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It’s hard for me to gauge how concerned the average Berliner was with amalgamation and renaming.  Whatever stresses they had probably weren’t too far off what the average Kitchenerite has about current municipal issues. In other words, those who feel they have something to gain/lose are most concerned, but as for the rest: meh.

For months, passionate words from both sides tried to gather and cement support. It was antipathy versus ardour; fiction versus fact; fear versus fealty. After months of sniping and bickering over issues that ranged from race to local economics, perhaps Berliners had enough of it all. Maybe they heard too often from the same people who bullhorned the same words in the same tone one, two or three times too many.

We saw it 100 years ago as easily as we see it today: people turned off and tuned out before they dropped out.

I think today the campaigns would be busy analysing charts and data: before the vote, they would try and figure out how to sway voters before the ballot; after the vote, they would try and make sense out of it all. Polling companies and experts (real or self-described) would clamour for screen time, pixels and ink to get their findings and opinions across. Back then, each side seems to focus on what their friends and supporters said (or wanted to hear).  If there was an impartial study done at the time—something that looked at why people voted or didn’t vote, and who they were (demographics)—I haven’t seen it. 

How sweet it is: The Metcalfe Candy Company

With all the local/political hubbub this month, I couldn’t fit this piece in on the Metcalfe factory’s opening. It closed before I was born (in fact, before my parents came to Canada), but I have fond memories of my father driving by where it stood as we sang, “Turtles! Turtles! Rah-rah-rah…”)

The Metcalfe Candy Company’s new factory opened for operations the week of 12 June 1916 (Metcalfe became Smiles’n’Chuckles (Canadian maker of Turtles chocolates) Laura Secord bought the factory in 1964 and shuttered it six years later). The building was at Cameron and Weber Streets, and was billed as “one of the finest and best-equipped candy factories in Canada.” The Berlin Daily Telegraph reporter called it “a revelation of efficiency, comfort and sanitation.”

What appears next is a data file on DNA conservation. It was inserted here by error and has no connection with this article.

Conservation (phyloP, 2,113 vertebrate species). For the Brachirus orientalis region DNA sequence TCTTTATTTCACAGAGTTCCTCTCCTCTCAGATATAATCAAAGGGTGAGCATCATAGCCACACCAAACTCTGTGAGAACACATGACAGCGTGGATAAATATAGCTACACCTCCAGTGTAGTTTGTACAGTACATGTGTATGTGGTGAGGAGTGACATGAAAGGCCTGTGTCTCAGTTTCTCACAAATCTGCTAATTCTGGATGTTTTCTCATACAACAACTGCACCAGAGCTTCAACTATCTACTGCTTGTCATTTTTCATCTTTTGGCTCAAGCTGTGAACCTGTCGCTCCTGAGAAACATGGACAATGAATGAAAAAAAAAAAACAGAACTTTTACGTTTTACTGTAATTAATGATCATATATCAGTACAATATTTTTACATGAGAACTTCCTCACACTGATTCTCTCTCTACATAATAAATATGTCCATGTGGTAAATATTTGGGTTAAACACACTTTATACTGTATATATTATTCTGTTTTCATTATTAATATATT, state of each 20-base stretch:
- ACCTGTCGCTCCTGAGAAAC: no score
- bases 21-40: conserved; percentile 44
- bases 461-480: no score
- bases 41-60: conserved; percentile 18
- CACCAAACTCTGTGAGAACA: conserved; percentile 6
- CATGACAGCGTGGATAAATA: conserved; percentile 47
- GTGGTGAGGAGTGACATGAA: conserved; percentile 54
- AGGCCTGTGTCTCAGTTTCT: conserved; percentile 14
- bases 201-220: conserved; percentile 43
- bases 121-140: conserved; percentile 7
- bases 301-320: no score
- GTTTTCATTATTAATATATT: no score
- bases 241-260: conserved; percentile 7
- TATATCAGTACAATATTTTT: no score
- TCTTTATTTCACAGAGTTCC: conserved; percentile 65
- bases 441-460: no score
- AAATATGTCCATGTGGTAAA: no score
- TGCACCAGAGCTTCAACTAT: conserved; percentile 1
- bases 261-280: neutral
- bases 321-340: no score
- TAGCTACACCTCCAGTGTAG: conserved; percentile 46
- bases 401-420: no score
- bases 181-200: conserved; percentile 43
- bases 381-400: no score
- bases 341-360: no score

George Metcalfe, the company’s general manager, was proud of the new building’s design. The four-storey factory separated its machinery from its candy area, and the engine room was situated so that no coal dust or smoke can seep into the manufacturing areas of the factory. Employees also had access to many handwashing stations.

Management took employee comfort into account. “Employees could partake of their noonday refreshments” in the third-floor lunchroom-and-lounge, where “music and reading will be provided during the noon hour.” Two “ample” washrooms were installed for male and female workers; the women’s lavatory was “equipped with a special restroom.”

This month’s favourite

A livery horse escaped its human and ran amok on King Street. It evaded capture by several men and a dog before it found itself in Miller and Homier’s dry goods store at about 5pm.  At that time it was “filled with lady customers and clerks”–most of the women sought shelter or fled into the basement, while “one fair maiden jumping over the showcase.” The dog kept after the horse as it ran the length of the shop, and the excitement ended as they both stopped at the back of the store, near the mantle rack. PC Sachs escorted the four-footed guests out of the store. Neither the people, merchandise, horse nor dog were damaged.

June 2016 Posts:

Photograph: The East Indian Food Stall at the 2016 Kitchener-Waterloo Multicultural Festival.  

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